The Rice University sociologist Elaine Howard Eckland, talking to a recent AAAS gathering on December 15 has suggested on the basis of a survey and subsequent interviews she conducted amongst approximately 1700 natural and social scientists in the US that the standard view of science being opposed to religion is not the straightforward situation of popular thinking. Ecklund, author of Science vs. Religion: What Scientists Really Think (Oxford University Press), said she undertook her research because previous scholarship on scientists’ attitudes was incomplete and often relied on narrow measures of religiosity.
While 30% of the scientists surveyed categorised themselves as atheists, 22% of this fraction described themselves as having feelings of wonder and spirituality about nature and its mysteries.
Although nearly a quarter of Americans think scientists are hostile to religion and about 30% of scientists surveyed by a Rice University sociologist consider themselves atheists, the true picture of what scientists think about religion and spirituality is more complex than popular conceptions, the sociologist told a recent AAAS gathering.
Elaine Howard Ecklund, who surveyed nearly 1700 natural and social scientists at leading research universities and conducted in-depth interviews with 275 of them, said that nearly half of the scientists identified with a religious label and even 22% of the atheist scientists in her survey expressed feelings of spirituality about nature and the mysteries of the world. It is true that some expressed views that religion was “irrational and dumb”, with one physicist going as far as to say he had been infected by religion as a child but in adulthood he considered himself to have developed immunity. He saw this infection as being passed on by one generation to the next.
She also found be looking at other surveys that as many as one half of the non-scientist sector of the community considered there was too much dependence on science and not enough on faith with 40% wanting creationism taught in schools. It is intriguing that despite the relatively high proportion of scientists claiming a secular attitude only of the order of 2% of these claimed to come from evangelical protestant backgrounds.
On the other hand almost 50% of her sample of scientists were happy to identify with a faith label, and some said that they down played their religious beliefs considering that given the apparent antipathy to science in the community and given that some scientists were suspicious of scientists motivated by religious belief. As one physicist put it:” it is really hard to be a religious academic because the public opinion is that you are either religious or you’re a scientist. To say that you are religious might mean other scientists would question your work.”.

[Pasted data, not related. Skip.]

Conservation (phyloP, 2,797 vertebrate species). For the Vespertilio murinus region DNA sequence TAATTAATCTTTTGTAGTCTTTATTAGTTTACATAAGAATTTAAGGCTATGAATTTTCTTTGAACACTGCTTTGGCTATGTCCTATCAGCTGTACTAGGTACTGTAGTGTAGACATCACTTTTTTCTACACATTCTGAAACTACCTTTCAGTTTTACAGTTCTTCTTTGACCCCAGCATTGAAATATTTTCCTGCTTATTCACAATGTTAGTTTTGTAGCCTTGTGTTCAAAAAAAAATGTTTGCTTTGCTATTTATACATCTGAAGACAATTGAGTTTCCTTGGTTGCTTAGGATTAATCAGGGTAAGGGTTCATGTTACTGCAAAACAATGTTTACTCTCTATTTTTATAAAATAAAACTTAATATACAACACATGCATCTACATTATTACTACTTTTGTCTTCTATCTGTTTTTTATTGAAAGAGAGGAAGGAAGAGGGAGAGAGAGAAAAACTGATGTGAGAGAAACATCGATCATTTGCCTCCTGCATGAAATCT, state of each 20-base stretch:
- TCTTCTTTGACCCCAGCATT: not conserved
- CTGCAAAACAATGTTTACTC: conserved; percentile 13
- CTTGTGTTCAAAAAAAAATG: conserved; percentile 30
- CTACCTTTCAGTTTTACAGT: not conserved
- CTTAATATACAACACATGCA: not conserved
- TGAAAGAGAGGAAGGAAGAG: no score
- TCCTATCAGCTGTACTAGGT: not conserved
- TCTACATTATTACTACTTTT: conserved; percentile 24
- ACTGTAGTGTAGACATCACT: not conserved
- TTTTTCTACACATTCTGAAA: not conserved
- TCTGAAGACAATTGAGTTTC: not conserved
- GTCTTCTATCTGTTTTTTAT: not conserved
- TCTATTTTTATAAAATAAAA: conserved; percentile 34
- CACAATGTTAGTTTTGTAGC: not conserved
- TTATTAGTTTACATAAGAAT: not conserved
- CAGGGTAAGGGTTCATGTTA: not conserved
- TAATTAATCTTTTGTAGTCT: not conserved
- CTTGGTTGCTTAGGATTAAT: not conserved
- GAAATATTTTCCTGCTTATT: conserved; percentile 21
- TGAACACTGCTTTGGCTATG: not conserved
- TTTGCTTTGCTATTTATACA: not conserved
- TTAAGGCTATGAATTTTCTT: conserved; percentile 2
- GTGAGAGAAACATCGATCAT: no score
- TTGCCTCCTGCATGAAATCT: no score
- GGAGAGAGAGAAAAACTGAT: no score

Eckland spoke of the typical narrow views of what constituted religion and it could be that her work needs to be reexamined in the light of the current sociologists’ studies suggesting Christians can be classified as following four main perceptions of God and the way in which the self claimed Christians can apparently be classified by five main ways of incorporating religion in life.
Eckland considered that the religious community was placing obstacles for the scientific community and in effect letting down scientists. For example she used the example of the scientist who had said that whenever he asked a difficult question of those holding a faith position he was simply told to believe. A more positive attitude according to Eckland would be to use such questions to help grapple with the serious issues of faith. She also considered that her research showed that scientists were under the impression that the religious community assumed that to be a scientist was to move outside a faith position. The stereotype of many religious communities is that “it’s just frankly impossible to be a scientist at a top research university and be religious.”
She suggested that such issues should be seriously faced by those holding faith positions.It should go without saying that the US has its own characteristics as a society and there is no reason to assume that Eckland’s findings will be replicated in other countries. Nevertheless her work is interesting in that it suggests areas for sociological research.